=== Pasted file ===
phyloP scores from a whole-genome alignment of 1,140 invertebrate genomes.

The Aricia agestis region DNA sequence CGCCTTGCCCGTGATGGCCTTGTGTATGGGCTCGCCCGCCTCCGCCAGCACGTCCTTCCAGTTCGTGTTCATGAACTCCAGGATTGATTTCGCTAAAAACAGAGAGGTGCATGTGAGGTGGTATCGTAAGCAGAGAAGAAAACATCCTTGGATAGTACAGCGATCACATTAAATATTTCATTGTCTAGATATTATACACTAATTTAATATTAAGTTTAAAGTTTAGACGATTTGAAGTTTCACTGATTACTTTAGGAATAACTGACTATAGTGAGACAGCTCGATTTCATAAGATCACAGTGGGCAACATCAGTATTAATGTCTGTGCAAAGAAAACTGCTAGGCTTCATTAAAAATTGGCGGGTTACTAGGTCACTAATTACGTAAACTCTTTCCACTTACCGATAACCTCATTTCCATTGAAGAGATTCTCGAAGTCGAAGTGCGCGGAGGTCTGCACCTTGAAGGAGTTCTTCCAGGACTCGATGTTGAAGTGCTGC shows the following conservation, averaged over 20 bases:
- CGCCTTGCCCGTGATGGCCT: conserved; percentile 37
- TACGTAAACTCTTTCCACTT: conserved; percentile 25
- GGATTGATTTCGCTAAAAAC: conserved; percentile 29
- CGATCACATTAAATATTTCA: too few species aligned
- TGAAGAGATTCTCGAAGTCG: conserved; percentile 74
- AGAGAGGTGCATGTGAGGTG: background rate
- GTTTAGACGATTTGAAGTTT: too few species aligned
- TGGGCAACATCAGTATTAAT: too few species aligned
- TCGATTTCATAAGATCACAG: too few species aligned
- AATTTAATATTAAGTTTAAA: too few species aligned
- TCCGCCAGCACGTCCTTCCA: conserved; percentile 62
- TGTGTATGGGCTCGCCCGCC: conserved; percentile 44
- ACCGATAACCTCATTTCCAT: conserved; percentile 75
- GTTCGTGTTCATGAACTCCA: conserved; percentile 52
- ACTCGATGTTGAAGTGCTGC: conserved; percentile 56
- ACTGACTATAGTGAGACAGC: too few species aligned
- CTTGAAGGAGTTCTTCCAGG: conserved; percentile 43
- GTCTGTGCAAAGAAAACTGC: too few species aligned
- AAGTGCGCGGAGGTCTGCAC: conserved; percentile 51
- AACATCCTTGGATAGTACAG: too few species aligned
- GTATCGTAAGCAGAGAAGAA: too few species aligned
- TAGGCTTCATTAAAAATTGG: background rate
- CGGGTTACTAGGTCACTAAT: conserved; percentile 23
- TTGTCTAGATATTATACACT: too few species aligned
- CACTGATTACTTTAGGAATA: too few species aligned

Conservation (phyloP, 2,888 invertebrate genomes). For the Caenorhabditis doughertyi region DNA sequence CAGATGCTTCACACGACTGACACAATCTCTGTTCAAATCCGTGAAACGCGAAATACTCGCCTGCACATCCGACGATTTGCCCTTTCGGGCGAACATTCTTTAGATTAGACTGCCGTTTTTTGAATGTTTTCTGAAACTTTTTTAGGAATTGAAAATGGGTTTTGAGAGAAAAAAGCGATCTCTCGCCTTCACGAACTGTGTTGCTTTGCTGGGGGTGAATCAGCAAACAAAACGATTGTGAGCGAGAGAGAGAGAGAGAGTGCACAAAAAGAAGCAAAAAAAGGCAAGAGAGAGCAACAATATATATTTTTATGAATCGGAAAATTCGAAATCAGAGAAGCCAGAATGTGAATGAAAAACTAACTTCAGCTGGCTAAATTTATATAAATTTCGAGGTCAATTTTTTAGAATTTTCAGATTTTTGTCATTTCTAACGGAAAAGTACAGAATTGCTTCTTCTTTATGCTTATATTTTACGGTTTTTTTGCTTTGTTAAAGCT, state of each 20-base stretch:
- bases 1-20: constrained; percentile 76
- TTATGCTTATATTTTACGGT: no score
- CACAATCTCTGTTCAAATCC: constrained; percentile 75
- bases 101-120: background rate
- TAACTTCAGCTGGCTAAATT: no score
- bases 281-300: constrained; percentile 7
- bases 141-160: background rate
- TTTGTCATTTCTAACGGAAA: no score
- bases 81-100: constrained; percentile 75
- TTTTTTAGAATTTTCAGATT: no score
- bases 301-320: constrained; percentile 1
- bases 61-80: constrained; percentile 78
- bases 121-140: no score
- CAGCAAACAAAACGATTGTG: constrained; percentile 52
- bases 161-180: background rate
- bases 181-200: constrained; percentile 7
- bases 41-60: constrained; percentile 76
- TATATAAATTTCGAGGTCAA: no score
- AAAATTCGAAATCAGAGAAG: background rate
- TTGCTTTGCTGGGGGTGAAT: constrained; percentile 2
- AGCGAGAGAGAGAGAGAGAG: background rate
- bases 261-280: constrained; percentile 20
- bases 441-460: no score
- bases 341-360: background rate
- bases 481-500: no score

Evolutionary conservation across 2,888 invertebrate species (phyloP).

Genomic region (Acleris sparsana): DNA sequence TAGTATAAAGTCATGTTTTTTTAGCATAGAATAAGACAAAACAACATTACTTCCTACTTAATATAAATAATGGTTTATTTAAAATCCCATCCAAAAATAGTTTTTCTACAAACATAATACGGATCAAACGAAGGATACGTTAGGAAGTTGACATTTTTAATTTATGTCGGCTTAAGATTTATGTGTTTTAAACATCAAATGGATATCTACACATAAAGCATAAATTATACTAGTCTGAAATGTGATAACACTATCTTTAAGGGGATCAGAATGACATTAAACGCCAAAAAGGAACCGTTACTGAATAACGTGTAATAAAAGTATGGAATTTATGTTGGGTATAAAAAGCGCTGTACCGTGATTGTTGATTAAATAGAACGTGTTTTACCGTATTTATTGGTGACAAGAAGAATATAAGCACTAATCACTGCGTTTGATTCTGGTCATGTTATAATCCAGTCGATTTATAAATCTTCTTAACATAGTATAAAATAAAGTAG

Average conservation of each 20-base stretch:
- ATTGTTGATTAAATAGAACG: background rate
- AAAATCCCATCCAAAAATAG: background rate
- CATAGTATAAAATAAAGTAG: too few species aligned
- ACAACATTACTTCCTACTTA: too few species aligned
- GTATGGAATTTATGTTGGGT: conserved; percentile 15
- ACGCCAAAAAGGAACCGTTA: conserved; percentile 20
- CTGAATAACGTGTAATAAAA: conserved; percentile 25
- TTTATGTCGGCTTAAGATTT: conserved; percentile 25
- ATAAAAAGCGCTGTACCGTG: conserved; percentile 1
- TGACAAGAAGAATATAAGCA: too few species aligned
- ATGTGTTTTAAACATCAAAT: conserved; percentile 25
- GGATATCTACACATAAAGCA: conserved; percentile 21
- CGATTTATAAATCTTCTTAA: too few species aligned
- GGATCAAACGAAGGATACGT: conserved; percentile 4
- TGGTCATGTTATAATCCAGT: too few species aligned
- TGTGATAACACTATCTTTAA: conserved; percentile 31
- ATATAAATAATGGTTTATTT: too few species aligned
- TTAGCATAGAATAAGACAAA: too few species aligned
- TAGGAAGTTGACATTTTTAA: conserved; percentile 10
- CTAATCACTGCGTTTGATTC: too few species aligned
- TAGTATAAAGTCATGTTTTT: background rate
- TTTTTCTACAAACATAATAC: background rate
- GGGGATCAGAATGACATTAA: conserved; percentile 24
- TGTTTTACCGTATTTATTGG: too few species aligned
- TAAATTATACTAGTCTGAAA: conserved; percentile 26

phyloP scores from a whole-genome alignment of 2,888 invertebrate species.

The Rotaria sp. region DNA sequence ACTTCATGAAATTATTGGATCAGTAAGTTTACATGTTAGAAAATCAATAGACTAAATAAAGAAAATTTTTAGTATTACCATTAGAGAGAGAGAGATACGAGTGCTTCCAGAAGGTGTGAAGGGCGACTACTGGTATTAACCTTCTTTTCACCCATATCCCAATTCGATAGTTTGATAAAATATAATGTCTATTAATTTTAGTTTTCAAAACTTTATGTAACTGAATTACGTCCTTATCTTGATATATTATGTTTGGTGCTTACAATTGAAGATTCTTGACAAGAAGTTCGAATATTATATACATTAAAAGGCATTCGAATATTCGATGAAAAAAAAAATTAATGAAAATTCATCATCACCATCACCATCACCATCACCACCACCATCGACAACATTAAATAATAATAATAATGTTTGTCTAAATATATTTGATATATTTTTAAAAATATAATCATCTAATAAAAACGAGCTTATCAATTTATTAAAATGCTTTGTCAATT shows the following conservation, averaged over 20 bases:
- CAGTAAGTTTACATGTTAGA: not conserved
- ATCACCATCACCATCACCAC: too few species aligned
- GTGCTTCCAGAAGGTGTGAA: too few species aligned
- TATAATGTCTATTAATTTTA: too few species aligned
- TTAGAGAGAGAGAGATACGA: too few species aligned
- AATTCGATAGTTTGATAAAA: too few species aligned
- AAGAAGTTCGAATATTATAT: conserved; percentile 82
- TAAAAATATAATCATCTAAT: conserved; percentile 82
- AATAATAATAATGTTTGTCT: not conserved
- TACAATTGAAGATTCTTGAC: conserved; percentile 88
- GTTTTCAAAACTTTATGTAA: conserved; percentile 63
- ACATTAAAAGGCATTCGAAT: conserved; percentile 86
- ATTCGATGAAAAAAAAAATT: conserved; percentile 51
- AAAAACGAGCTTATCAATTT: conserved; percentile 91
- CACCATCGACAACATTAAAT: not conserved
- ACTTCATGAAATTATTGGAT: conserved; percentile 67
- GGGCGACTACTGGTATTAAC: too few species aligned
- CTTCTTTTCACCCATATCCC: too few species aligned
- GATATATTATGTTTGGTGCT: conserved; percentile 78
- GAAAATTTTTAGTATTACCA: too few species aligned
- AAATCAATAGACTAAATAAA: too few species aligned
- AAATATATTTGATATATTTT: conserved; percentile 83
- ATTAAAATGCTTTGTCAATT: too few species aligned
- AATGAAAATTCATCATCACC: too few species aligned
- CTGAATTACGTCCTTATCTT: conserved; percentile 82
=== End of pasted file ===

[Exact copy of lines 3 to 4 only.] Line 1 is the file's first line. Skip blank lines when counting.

- CGCCTTGCCCGTGATGGCCT: conserved; percentile 37
- TACGTAAACTCTTTCCACTT: conserved; percentile 25